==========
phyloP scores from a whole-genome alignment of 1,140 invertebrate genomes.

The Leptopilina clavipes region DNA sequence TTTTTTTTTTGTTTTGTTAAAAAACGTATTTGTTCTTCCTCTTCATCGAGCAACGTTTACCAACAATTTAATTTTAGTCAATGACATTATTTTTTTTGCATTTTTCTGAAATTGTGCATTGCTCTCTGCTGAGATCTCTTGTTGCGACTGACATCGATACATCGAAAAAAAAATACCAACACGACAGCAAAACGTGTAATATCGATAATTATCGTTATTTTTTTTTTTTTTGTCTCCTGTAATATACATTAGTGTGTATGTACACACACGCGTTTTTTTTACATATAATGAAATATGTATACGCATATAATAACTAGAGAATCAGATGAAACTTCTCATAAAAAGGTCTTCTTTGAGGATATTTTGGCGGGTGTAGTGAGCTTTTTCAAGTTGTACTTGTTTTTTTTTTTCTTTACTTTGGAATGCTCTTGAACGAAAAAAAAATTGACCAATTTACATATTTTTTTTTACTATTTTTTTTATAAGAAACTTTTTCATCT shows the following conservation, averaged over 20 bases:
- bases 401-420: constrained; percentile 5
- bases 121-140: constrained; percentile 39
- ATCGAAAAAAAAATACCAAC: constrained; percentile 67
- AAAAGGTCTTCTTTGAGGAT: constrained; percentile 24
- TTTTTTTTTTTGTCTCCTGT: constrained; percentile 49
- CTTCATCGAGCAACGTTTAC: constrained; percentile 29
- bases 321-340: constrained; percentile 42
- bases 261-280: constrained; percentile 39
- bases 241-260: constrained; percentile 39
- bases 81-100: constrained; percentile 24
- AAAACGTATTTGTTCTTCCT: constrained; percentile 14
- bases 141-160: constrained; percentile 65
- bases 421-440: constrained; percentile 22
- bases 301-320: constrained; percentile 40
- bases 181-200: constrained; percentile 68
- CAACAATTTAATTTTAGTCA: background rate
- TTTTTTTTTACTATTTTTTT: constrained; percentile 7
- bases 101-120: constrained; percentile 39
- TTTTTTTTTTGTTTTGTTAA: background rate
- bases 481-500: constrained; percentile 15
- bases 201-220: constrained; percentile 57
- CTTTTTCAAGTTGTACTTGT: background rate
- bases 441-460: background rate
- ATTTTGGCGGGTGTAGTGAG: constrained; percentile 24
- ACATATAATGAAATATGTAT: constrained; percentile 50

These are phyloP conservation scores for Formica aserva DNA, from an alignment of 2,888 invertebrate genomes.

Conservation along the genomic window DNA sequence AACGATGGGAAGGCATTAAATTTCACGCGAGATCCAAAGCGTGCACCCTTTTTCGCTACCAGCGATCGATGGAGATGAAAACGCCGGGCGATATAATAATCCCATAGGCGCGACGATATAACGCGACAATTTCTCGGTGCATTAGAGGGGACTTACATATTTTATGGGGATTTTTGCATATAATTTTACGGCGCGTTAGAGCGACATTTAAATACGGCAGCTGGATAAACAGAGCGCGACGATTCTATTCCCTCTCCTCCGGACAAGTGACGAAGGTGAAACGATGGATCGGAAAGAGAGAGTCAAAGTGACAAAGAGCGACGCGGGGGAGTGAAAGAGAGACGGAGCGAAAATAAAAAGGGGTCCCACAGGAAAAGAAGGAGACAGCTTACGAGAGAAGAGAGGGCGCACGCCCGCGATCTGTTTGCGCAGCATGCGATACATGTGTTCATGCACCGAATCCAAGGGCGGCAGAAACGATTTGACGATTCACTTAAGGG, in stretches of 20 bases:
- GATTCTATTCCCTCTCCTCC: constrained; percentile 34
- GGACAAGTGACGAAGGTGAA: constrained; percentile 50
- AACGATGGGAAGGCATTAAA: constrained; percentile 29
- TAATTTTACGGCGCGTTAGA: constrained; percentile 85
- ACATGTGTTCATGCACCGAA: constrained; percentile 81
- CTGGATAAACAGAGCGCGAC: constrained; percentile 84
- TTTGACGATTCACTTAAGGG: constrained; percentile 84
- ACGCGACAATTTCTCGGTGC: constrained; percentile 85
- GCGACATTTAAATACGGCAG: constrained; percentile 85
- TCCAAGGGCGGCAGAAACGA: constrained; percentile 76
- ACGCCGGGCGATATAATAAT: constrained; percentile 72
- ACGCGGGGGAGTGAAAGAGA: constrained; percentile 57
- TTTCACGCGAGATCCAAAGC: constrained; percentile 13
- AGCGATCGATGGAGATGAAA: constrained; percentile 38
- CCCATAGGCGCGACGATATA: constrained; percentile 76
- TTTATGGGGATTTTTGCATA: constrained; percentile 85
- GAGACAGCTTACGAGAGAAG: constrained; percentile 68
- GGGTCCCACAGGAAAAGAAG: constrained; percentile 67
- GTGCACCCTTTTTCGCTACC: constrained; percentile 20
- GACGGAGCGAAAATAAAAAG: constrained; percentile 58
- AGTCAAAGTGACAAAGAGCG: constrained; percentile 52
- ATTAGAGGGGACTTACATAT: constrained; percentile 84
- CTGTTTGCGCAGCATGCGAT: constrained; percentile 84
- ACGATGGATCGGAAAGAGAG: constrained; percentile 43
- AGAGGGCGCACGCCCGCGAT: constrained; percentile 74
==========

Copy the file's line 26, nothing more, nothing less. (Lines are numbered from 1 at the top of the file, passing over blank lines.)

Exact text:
- ATTTTGGCGGGTGTAGTGAG: constrained; percentile 24